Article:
Here is a list of some curiosities of astronomy and astrophysics. From our solar system to interstellar space.
Mercury is shrinking: It’s small, it’s hot and it’s shrinking. A NASA-funded research suggests that Mercury is still contracting today, joining Earth as a tectonically active planet.
Proxima Centauri is a red dwarf, a small low-mass star, about 4.25 light-years (1.30 pc) from the Sun in the constellation of Centaurus. Proxima Centauri is the nearest star of the Sun that is known and at first can only be seen from the Southern Hemisphere.
A heavy star:
5 milliliters, or one teaspoon of neutron star material, equals the weight of about 900 Great Pyramids of Giza. One sugar cube equates to 100 billion tons. A cubic meter? The entire weight of the Atlantic Ocean. With an escape velocity of 100,000 km/s (Earth’s is a puny 11.3 km/s), a fall from 1 meter above a neutron star would only take one microsecond, and you would impact at around 2000 km/s, or 7.2 million kilometers per hour. This force would destroy all your component atoms, rendering all your matter identical. Fortunately, the closest neutron star is rather far away (about 400 light-years), so I wouldn’t be too concerned about the aforementioned event.
The asteroid belt is the circumstellar disc in the Solar System located roughly between the orbits of the planets Mars and Jupiter. It is occupied by numerous irregularly shaped bodies called asteroids or minor planets.
About half the mass of the belt is contained in the four largest asteroids: Ceres, Vesta, Pallas, and Hygiea. The total mass of the asteroid belt is approximately 4% that of the Moon, or 22% that of Pluto, and roughly twice that of Pluto’s moon Charon (whose diameter is 1200 km).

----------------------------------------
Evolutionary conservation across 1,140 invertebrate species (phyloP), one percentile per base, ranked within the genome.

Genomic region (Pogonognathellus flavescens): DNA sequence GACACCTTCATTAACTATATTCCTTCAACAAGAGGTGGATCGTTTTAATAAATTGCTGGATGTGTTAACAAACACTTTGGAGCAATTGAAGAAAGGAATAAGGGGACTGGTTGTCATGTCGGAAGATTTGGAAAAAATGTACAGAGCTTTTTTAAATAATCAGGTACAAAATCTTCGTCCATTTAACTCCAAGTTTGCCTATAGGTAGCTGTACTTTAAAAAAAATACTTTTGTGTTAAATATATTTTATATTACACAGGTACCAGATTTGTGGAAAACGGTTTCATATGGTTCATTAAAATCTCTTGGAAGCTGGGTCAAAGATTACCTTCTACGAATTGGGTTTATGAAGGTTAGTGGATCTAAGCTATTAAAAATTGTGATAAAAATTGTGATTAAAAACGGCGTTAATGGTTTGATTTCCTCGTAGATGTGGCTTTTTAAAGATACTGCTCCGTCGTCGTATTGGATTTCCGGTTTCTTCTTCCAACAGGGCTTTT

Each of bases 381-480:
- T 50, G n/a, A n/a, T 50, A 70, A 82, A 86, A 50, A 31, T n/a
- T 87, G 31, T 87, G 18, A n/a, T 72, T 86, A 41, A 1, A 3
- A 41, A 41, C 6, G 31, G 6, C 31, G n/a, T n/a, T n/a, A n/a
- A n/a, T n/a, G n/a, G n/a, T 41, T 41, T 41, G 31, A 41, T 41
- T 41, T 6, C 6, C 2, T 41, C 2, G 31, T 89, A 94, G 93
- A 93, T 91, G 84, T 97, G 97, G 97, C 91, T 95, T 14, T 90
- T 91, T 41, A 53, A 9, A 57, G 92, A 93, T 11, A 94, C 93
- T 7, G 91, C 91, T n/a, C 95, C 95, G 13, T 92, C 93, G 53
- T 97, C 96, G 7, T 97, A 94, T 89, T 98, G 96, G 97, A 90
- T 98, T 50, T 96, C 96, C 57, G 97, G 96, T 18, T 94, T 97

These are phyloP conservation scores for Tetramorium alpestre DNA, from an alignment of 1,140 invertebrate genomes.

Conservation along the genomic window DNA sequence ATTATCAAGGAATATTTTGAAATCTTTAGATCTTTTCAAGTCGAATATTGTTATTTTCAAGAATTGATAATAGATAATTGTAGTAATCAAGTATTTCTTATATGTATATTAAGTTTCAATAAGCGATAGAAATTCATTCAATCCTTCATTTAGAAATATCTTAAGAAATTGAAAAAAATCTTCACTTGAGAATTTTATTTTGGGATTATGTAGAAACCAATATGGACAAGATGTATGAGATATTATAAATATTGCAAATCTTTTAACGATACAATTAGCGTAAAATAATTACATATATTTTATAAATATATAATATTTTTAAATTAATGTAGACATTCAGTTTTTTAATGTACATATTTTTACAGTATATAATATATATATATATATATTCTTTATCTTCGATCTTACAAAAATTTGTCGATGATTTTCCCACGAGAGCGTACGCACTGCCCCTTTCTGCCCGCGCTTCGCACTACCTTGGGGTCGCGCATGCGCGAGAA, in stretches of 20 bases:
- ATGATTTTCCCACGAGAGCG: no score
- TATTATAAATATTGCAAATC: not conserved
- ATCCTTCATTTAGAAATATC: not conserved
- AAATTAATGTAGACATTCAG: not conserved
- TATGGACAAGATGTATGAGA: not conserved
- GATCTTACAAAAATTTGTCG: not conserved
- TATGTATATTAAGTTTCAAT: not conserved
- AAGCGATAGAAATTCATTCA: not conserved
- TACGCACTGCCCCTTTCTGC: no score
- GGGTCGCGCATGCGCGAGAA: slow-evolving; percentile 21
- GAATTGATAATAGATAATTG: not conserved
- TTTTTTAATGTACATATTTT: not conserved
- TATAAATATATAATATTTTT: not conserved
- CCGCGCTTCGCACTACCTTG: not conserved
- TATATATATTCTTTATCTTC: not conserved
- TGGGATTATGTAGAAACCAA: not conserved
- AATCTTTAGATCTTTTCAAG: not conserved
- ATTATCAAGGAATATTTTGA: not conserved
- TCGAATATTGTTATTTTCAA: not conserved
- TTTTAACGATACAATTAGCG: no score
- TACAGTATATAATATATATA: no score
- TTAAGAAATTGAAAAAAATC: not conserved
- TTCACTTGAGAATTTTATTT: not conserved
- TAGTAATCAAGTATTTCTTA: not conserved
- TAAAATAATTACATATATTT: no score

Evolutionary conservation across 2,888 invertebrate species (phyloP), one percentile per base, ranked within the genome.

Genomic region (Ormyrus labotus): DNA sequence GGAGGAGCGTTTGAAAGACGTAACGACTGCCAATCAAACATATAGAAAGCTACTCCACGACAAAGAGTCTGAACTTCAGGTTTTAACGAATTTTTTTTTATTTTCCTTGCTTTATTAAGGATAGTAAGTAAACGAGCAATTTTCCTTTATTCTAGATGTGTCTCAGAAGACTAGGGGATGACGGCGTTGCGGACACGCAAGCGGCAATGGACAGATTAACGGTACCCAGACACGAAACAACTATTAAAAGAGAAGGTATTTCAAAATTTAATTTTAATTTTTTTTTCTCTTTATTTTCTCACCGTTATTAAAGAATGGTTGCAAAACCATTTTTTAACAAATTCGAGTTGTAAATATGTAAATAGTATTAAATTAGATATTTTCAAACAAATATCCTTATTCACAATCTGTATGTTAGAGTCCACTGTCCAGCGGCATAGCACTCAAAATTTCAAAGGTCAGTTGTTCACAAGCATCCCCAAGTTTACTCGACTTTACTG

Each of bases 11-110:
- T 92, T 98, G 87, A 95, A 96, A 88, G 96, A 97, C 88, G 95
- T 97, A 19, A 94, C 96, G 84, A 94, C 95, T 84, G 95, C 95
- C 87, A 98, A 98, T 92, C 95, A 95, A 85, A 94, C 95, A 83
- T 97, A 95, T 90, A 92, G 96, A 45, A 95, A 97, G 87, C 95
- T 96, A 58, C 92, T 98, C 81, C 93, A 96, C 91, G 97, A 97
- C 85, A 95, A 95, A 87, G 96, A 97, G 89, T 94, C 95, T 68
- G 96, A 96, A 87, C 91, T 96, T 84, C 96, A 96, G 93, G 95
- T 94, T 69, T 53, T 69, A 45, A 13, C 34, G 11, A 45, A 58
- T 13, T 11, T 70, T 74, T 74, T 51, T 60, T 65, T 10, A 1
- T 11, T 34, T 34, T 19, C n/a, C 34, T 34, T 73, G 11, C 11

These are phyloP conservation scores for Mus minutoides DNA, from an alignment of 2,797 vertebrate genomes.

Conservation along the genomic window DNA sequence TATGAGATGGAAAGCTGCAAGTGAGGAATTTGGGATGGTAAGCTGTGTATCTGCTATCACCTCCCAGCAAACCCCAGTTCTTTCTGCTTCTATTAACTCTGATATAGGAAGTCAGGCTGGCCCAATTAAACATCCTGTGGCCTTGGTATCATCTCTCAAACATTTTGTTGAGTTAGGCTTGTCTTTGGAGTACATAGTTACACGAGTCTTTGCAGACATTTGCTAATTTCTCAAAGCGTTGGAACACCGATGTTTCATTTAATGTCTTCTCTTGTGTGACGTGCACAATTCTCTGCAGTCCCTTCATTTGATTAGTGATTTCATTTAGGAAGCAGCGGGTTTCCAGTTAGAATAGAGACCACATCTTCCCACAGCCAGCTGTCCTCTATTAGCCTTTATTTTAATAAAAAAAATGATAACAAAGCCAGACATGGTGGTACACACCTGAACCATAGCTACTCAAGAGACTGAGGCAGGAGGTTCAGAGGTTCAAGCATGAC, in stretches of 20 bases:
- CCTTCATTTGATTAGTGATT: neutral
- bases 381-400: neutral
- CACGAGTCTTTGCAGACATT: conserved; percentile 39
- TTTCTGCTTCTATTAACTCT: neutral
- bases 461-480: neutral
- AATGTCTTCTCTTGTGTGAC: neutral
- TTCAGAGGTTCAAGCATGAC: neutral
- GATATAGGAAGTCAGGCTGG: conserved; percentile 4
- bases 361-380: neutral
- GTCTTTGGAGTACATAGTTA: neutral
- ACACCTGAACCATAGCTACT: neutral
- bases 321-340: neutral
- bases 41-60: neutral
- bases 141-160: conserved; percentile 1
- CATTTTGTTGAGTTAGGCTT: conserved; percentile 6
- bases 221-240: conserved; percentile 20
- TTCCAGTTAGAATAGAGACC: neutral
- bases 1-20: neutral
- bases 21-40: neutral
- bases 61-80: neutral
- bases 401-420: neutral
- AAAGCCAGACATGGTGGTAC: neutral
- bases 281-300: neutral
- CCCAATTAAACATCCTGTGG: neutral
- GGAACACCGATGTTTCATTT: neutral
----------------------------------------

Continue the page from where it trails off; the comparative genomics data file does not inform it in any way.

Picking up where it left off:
Sunlight Takes Around 8 Minutes To Reach Earth: The Earth is located 93 million miles (150 million kms) away from the Sun, a distance known to astronomers as an astronomical units or AU. Traveling at the speed of light (186,282 miles per second), sunlight is able to cross this vast distance in around 8 minutes 20 seconds.
Pluto is about 2,376 km in diameter. Pluto’s small size and low mass mean that it has a density of 1.86 grams per cubic centimeter according to recent measurements by New Horizons, about 40 percent of Earth’s density.
Just like black holes; neutron stars also generate gravitational waves: This year astronomers were able to detect gravitational waves originating from neutron stars. And in addition, it was possible to observe the location of the collision thanks to the efforts of the astronomers. This is a great advance for astronomy.
Most neutron stars are very fast rotators: Since the conservation of angular momentum following a supernova explosion transfers the progenitor star’s rate of rotation to the remnant that is only about 20 km (12.5 miles) in diameter, the result is that the neutron star rotates very rapidly when it is formed. Most known neutron stars rotate several hundred times per second, but the fastest rotator yet discovered, the neutron star designated PSR J1748-2446ad, is known to rotate 716 times per second, which translates into 43,000 rotations per minute, or 24% of the speed of light at the star’s equatorial surface.
Asteroid also has satellite:
This color picture is made from images taken by the imaging system on the Galileo spacecraft about 14 minutes before its closest approach to asteroid 243 Ida on August 28, 1993. Ida’s moon, Dactyl, was discovered by mission member Ann Harch in images returned from Galileo. It was named after the Dactyls, creatures which inhabited Mount Ida in Greek mythology. Ida has an average diameter of 31.4 km (19.5 mi). It is irregularly shaped and elongated, and apparently composed of two large objects connected together. Its surface is one of the most heavily cratered in the Solar System, featuring a wide variety of crater sizes and ages.
Kepler-444 system: The oldest known planetary system has five terrestrial-sized planets, all in orbital resonance. This weird group showed that solar systems have formed and lived in our galaxy for nearly its entire existence. Estimated to be 11.2 billion years old (more than 80% of the age of the universe), approximately 117 light-years (36 pc) away from Earth in the constellation Lyra.
- Sources: wikipedia, space.com, futurism.com and astronomytrek.com
- Image credit: NASA/JPL, ESO/M. Kornmesser, NASA/XMM Newton, Casey Reed/Penn State University, NASA/ESA/Hubble
- To learn more about the shrinkage of Mercury, click here.
- To learn more about the gravitational waves generated by neutron stars click here.